These horrific costumes reinforce the already existing negative connotations associated with mental illness, and are a direct result of a lack of understanding and knowledge of mental illness…not to mention a lack of respect for those diagnosed. Why is it socially acceptable, if not encouraged, to “dress up” as a person suffering with a mental illness? Why is mocking mental illness a costume? A quick Google search will reveal that there are no cancer patient costumes or AIDS patient costumes or Cystic Fibrosis patient costumes or dialysis patient costumes…etcetera. However, a quick search of mental patient costumes yields almost 7 million results; many of which are relevant results.

 

 

Is it any wonder that two-thirds of adults with mental illness do not seek treatment (NAMI statistic)? Who would want to seek treatment for mental illness if they believe they will be mocked openly and freely each time Halloween comes around? This Halloween, I ask you to really consider the motives behind the costumes chosen for you, your children, your pet, or a loved one…do they mock a certain demographic of people, do they perpetuate myths pertaining to a particular group of individuals, do they bring shame/stigma on this group, etc? If any of those answers are yes, pick a new costume. Oh, and mental illness is NEVER a costume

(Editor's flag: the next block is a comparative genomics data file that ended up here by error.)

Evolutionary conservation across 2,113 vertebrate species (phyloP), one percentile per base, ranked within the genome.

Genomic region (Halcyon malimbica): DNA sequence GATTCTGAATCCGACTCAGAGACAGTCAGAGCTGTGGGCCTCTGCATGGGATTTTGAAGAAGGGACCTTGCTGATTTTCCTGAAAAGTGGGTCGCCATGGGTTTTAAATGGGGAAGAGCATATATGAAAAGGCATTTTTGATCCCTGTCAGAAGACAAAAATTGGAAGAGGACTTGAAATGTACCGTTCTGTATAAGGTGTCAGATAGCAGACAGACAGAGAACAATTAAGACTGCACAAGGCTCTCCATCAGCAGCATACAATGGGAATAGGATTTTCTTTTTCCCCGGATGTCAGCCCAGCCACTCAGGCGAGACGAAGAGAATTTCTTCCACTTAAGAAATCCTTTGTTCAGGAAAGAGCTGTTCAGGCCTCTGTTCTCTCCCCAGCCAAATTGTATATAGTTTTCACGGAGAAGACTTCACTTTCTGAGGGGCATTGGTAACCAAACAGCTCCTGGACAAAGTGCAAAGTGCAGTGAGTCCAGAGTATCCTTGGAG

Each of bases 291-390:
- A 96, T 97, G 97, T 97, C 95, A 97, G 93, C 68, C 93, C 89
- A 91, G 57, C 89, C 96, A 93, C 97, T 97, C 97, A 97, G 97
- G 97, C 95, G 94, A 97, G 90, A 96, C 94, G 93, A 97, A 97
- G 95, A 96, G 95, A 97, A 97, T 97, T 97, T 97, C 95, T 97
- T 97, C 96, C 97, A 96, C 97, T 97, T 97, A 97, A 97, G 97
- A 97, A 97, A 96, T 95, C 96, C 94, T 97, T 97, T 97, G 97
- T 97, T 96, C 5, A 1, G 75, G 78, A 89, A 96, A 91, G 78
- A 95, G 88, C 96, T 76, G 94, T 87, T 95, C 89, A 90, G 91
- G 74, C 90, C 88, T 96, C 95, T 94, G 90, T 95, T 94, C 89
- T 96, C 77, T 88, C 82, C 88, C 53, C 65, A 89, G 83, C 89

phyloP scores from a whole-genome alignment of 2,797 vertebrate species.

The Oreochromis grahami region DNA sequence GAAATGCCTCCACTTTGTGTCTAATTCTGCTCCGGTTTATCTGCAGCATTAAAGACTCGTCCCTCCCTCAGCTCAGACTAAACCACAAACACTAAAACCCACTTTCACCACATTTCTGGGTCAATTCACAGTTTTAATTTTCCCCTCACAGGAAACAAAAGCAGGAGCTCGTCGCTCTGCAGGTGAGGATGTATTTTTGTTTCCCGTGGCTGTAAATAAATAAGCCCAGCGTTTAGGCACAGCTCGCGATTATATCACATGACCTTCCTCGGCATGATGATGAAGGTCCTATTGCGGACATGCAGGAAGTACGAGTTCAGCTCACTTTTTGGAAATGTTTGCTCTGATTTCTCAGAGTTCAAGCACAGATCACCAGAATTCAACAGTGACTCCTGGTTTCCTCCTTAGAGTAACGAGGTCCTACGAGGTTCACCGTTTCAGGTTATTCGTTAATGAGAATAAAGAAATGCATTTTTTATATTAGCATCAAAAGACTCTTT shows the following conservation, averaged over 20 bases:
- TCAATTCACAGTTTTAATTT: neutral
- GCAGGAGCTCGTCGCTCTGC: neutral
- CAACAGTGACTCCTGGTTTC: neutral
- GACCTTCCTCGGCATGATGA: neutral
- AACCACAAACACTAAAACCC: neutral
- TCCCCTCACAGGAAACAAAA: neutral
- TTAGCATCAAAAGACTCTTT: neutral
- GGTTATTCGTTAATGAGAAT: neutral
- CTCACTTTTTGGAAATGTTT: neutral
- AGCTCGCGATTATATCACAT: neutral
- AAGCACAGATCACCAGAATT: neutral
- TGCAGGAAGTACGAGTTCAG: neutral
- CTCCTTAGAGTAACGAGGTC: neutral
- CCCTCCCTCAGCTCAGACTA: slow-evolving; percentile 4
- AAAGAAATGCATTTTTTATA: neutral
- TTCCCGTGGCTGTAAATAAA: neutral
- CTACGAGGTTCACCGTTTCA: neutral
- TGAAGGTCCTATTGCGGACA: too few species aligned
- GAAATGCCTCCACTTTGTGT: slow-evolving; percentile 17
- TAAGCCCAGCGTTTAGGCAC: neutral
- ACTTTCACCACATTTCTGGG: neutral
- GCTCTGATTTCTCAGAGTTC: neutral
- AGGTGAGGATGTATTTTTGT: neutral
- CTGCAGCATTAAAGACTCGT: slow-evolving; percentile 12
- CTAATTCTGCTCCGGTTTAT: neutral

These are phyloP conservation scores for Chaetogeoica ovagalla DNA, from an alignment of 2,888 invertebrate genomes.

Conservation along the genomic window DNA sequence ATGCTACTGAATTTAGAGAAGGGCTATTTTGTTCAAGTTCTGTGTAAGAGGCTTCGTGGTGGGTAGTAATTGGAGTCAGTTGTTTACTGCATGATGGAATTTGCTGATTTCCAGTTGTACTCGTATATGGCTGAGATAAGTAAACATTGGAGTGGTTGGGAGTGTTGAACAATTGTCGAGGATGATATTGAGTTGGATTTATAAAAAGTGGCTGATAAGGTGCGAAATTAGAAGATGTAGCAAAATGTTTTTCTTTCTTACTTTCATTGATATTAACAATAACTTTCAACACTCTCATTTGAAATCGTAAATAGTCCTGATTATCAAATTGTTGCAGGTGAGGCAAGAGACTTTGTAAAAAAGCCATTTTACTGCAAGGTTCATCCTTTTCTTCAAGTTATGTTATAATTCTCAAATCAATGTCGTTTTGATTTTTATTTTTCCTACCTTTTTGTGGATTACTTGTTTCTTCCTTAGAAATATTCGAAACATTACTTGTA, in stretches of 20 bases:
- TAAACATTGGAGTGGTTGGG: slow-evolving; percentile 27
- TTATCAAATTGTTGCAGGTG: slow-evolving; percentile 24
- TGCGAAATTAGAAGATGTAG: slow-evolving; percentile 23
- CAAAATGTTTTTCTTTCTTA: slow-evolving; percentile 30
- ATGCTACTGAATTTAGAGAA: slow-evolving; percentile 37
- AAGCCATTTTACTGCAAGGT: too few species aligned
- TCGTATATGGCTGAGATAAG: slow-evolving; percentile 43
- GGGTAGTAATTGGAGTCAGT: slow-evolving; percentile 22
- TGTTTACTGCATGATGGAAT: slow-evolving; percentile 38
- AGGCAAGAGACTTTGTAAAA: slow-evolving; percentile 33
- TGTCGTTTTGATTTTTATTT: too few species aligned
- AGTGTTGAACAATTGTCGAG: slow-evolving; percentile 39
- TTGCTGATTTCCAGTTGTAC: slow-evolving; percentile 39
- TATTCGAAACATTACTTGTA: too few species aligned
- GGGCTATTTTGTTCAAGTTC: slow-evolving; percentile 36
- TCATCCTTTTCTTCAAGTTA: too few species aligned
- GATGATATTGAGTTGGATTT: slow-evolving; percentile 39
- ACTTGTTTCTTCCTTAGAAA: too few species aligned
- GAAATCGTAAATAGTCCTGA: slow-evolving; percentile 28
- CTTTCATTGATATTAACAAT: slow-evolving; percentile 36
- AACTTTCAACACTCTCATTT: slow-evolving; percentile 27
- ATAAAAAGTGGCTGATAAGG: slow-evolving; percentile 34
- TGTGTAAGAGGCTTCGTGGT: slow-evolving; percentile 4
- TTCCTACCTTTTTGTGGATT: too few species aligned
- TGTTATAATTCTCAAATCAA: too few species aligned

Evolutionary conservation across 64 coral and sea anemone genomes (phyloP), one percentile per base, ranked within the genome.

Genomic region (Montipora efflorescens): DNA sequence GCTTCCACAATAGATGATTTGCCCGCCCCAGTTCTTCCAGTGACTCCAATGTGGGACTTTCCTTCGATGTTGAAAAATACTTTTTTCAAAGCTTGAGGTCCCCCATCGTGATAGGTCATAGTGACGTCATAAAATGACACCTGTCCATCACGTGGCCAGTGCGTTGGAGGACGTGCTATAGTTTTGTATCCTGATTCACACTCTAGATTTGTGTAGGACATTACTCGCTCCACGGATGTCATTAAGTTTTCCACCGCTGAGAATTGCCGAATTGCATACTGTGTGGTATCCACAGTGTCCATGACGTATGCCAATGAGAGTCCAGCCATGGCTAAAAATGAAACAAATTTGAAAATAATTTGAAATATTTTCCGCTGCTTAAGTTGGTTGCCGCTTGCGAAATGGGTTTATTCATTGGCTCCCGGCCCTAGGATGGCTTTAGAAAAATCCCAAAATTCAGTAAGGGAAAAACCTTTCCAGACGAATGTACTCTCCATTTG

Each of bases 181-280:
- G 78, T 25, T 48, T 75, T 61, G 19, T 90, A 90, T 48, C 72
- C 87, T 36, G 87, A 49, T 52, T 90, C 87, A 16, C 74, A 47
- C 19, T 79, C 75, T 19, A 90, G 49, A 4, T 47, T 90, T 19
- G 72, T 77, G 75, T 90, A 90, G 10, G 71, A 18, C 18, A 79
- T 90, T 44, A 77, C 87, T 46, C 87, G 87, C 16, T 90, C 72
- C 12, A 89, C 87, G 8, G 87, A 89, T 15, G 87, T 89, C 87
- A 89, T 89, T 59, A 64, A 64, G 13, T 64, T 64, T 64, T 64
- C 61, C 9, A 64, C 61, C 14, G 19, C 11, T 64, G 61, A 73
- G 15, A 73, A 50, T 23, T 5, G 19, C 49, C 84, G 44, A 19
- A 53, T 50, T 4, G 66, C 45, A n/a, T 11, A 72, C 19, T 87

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My friend, Steven (the ninja), and me (Mrs. Peacock) taking some cheesy photos in our costumes. Photo credit to my wonderful friend Mandy.

 

Ephesians 4:29-32

Do not let any unwholesome talk come out of your mouths, but only what is helpful for building others up according to their needs, that it may benefit those who listen. And do not grieve the Holy Spirit of God, with whom you were sealed for the day of redemption.  Get rid of all bitterness, rage and anger, brawling and slander, along with every form of malice.  Be kind and compassionate to one another, forgiving each other, just as in Christ God forgave you.